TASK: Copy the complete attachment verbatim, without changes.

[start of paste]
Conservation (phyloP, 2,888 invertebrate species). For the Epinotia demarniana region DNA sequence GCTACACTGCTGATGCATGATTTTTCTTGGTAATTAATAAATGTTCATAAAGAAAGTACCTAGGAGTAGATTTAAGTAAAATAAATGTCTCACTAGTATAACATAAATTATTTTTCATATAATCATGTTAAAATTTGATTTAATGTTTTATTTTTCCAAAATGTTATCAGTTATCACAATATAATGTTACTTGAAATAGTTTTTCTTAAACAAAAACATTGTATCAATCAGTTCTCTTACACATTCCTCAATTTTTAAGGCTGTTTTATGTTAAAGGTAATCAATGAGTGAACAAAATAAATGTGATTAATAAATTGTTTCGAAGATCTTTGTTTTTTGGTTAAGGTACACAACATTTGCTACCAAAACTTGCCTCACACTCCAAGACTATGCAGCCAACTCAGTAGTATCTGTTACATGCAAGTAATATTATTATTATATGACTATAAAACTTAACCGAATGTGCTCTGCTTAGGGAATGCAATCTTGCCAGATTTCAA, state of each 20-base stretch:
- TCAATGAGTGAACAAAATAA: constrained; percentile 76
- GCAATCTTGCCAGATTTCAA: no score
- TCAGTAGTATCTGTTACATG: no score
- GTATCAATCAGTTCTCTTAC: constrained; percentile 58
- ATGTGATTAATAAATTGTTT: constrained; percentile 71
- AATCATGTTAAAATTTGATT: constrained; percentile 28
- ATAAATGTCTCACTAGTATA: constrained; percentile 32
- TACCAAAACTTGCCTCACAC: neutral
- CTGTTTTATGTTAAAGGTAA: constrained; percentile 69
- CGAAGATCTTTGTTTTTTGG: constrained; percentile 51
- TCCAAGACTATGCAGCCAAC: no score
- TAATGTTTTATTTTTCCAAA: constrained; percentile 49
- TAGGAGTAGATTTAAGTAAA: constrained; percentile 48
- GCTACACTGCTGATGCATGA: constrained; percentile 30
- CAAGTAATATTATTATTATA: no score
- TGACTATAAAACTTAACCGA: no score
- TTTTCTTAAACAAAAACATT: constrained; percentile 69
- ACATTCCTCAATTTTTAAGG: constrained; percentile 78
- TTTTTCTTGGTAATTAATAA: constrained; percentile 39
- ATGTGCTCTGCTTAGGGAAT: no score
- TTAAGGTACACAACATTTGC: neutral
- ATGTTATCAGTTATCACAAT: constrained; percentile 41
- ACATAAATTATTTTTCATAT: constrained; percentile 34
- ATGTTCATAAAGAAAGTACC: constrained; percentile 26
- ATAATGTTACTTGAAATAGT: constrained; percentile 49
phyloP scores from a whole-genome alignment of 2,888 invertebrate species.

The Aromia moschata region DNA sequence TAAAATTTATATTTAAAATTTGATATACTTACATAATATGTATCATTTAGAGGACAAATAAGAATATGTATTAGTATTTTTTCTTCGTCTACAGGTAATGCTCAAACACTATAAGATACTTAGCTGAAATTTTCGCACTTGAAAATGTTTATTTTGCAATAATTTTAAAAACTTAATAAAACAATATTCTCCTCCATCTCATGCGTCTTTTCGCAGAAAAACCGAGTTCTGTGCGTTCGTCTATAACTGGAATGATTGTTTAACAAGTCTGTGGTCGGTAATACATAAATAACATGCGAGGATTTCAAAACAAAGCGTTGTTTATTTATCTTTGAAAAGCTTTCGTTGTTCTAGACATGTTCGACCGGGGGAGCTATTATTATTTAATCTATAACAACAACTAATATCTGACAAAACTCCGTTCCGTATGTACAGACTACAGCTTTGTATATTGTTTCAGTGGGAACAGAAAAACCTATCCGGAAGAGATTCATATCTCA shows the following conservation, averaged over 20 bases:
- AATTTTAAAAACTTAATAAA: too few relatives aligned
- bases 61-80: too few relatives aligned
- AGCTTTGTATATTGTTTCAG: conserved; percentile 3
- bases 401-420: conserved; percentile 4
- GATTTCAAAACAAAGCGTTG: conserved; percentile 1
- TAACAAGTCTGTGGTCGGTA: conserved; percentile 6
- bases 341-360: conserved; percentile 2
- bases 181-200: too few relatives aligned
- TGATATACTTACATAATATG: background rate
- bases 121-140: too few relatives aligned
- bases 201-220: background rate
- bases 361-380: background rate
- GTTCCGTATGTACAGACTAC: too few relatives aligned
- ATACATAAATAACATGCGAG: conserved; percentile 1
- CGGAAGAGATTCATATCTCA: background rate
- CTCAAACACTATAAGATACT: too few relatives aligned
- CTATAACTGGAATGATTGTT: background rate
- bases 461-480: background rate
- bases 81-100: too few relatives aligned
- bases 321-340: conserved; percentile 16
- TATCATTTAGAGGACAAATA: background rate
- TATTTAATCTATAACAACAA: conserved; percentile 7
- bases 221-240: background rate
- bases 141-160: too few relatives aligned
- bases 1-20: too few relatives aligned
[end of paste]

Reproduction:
Conservation (phyloP, 2,888 invertebrate species). For the Epinotia demarniana region DNA sequence GCTACACTGCTGATGCATGATTTTTCTTGGTAATTAATAAATGTTCATAAAGAAAGTACCTAGGAGTAGATTTAAGTAAAATAAATGTCTCACTAGTATAACATAAATTATTTTTCATATAATCATGTTAAAATTTGATTTAATGTTTTATTTTTCCAAAATGTTATCAGTTATCACAATATAATGTTACTTGAAATAGTTTTTCTTAAACAAAAACATTGTATCAATCAGTTCTCTTACACATTCCTCAATTTTTAAGGCTGTTTTATGTTAAAGGTAATCAATGAGTGAACAAAATAAATGTGATTAATAAATTGTTTCGAAGATCTTTGTTTTTTGGTTAAGGTACACAACATTTGCTACCAAAACTTGCCTCACACTCCAAGACTATGCAGCCAACTCAGTAGTATCTGTTACATGCAAGTAATATTATTATTATATGACTATAAAACTTAACCGAATGTGCTCTGCTTAGGGAATGCAATCTTGCCAGATTTCAA, state of each 20-base stretch:
- TCAATGAGTGAACAAAATAA: constrained; percentile 76
- GCAATCTTGCCAGATTTCAA: no score
- TCAGTAGTATCTGTTACATG: no score
- GTATCAATCAGTTCTCTTAC: constrained; percentile 58
- ATGTGATTAATAAATTGTTT: constrained; percentile 71
- AATCATGTTAAAATTTGATT: constrained; percentile 28
- ATAAATGTCTCACTAGTATA: constrained; percentile 32
- TACCAAAACTTGCCTCACAC: neutral
- CTGTTTTATGTTAAAGGTAA: constrained; percentile 69
- CGAAGATCTTTGTTTTTTGG: constrained; percentile 51
- TCCAAGACTATGCAGCCAAC: no score
- TAATGTTTTATTTTTCCAAA: constrained; percentile 49
- TAGGAGTAGATTTAAGTAAA: constrained; percentile 48
- GCTACACTGCTGATGCATGA: constrained; percentile 30
- CAAGTAATATTATTATTATA: no score
- TGACTATAAAACTTAACCGA: no score
- TTTTCTTAAACAAAAACATT: constrained; percentile 69
- ACATTCCTCAATTTTTAAGG: constrained; percentile 78
- TTTTTCTTGGTAATTAATAA: constrained; percentile 39
- ATGTGCTCTGCTTAGGGAAT: no score
- TTAAGGTACACAACATTTGC: neutral
- ATGTTATCAGTTATCACAAT: constrained; percentile 41
- ACATAAATTATTTTTCATAT: constrained; percentile 34
- ATGTTCATAAAGAAAGTACC: constrained; percentile 26
- ATAATGTTACTTGAAATAGT: constrained; percentile 49
phyloP scores from a whole-genome alignment of 2,888 invertebrate species.

The Aromia moschata region DNA sequence TAAAATTTATATTTAAAATTTGATATACTTACATAATATGTATCATTTAGAGGACAAATAAGAATATGTATTAGTATTTTTTCTTCGTCTACAGGTAATGCTCAAACACTATAAGATACTTAGCTGAAATTTTCGCACTTGAAAATGTTTATTTTGCAATAATTTTAAAAACTTAATAAAACAATATTCTCCTCCATCTCATGCGTCTTTTCGCAGAAAAACCGAGTTCTGTGCGTTCGTCTATAACTGGAATGATTGTTTAACAAGTCTGTGGTCGGTAATACATAAATAACATGCGAGGATTTCAAAACAAAGCGTTGTTTATTTATCTTTGAAAAGCTTTCGTTGTTCTAGACATGTTCGACCGGGGGAGCTATTATTATTTAATCTATAACAACAACTAATATCTGACAAAACTCCGTTCCGTATGTACAGACTACAGCTTTGTATATTGTTTCAGTGGGAACAGAAAAACCTATCCGGAAGAGATTCATATCTCA shows the following conservation, averaged over 20 bases:
- AATTTTAAAAACTTAATAAA: too few relatives aligned
- bases 61-80: too few relatives aligned
- AGCTTTGTATATTGTTTCAG: conserved; percentile 3
- bases 401-420: conserved; percentile 4
- GATTTCAAAACAAAGCGTTG: conserved; percentile 1
- TAACAAGTCTGTGGTCGGTA: conserved; percentile 6
- bases 341-360: conserved; percentile 2
- bases 181-200: too few relatives aligned
- TGATATACTTACATAATATG: background rate
- bases 121-140: too few relatives aligned
- bases 201-220: background rate
- bases 361-380: background rate
- GTTCCGTATGTACAGACTAC: too few relatives aligned
- ATACATAAATAACATGCGAG: conserved; percentile 1
- CGGAAGAGATTCATATCTCA: background rate
- CTCAAACACTATAAGATACT: too few relatives aligned
- CTATAACTGGAATGATTGTT: background rate
- bases 461-480: background rate
- bases 81-100: too few relatives aligned
- bases 321-340: conserved; percentile 16
- TATCATTTAGAGGACAAATA: background rate
- TATTTAATCTATAACAACAA: conserved; percentile 7
- bases 221-240: background rate
- bases 141-160: too few relatives aligned
- bases 1-20: too few relatives aligned